But it’s far from just California’s problem. The state produces a huge percentage of the nation’s agriculture — nearly half of all fruits, vegetables and nuts, by some estimates. And that requires a massive amount of water: farms here use about 80 percent of the state’s developed water supply.
Much is riding on the upcoming rainy season. Because if not enough water remains valuable for farmers to adequately irrigate their land, the impact will likely be felt far beyond the state’s borders.
In this audio slideshow, part of a photo essay project in the New Yorker, photographer Matt Black captures powerful images from the thirsty Central Valley, California’s breadbasket, and the farmers struggling to keep their crops alive. The excellent infographics below that, by Alex Park and Julia Lurie of Mother Jones (and re-posted with permission), give a glimpse of just how much agriculture is produced here and the amount of water required to grow it.
If you live in California, snowpack is a pretty crucial part of your existence.
That’s because about a third of the state’s water supply comes from snow that accumulates in the mountains, mostly during the winter months. In fact, California receives roughly half of its entire year’s water supply between December and February alone. Continue reading
This is not a good time for California’s umbrella industry.
2013 was one of the driest years on record in the state. And January – usually among the wettest months — has failed to provide any relief. With the precipitous drop in reservoir levels, Gov. Jerry Brown recently declared a statewide drought emergency, calling this “perhaps the worst drought California has ever seen since records began being kept about 100 years ago,”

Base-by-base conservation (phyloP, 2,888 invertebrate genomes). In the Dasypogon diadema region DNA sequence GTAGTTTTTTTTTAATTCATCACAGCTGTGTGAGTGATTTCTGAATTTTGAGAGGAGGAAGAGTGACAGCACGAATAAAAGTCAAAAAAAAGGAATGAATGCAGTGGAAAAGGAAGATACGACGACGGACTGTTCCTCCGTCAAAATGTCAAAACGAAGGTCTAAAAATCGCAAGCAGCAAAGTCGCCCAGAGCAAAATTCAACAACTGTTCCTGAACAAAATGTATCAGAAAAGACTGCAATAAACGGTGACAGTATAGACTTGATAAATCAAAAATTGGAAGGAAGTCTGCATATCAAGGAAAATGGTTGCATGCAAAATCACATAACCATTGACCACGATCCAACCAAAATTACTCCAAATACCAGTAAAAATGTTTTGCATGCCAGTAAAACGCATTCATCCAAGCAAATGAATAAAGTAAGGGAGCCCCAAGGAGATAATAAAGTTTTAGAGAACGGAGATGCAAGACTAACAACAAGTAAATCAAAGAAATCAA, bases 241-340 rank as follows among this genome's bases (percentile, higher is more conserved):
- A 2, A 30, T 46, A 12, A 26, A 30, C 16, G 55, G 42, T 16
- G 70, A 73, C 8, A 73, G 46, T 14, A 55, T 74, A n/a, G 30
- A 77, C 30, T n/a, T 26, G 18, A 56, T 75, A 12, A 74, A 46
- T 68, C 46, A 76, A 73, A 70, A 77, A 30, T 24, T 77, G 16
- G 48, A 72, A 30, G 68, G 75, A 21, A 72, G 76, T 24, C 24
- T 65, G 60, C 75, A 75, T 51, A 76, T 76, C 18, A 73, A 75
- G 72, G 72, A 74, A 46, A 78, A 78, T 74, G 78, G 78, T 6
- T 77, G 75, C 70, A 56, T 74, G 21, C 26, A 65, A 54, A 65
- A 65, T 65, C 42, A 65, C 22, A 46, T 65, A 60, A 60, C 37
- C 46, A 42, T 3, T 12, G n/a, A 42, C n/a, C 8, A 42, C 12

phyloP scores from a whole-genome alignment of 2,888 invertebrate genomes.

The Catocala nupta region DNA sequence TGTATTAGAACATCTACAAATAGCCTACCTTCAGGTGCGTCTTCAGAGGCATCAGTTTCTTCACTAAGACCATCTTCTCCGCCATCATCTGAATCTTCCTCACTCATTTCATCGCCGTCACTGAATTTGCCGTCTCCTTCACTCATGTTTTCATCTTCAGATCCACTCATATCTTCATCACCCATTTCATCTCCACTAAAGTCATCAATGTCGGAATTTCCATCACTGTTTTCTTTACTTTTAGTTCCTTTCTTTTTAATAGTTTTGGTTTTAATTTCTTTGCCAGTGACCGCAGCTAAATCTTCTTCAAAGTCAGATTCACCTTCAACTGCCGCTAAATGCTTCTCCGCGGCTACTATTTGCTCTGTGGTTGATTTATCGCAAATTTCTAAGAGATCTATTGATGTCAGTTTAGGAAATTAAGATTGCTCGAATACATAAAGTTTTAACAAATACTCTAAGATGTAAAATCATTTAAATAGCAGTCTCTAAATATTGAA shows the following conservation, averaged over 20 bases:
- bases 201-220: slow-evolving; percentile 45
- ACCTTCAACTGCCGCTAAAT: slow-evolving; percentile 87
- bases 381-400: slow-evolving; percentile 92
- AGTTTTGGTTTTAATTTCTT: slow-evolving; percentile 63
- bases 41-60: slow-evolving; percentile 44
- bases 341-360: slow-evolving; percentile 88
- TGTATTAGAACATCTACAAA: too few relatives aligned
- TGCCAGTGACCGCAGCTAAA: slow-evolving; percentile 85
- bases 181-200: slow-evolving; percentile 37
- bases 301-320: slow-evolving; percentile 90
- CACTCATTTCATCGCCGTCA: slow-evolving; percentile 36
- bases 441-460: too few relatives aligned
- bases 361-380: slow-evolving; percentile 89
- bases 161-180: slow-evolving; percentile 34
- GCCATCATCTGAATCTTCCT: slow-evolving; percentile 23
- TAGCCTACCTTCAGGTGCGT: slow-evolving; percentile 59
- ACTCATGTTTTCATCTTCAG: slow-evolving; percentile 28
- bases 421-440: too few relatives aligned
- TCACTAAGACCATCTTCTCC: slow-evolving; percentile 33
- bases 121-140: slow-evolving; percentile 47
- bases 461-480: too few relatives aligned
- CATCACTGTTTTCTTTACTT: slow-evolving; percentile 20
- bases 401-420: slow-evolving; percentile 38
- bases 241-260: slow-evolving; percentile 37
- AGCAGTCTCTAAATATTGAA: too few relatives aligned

About two-thirds of Californians drink, bathe, brush their teeth, and flush their toilets with water that comes from the Sacramento-San Joaquin Delta. That’s roughly 25 million people who get at least some portion of their hydration from one big triangular watering hole.
It’s pretty easy to take for granted that water magically pours out of the tap when you turn your faucet on. But chances are, that H20 has gone through a pretty serious journey to reach you – and it’s probably worth knowing where it comes from, and how safe the supply is. Continue reading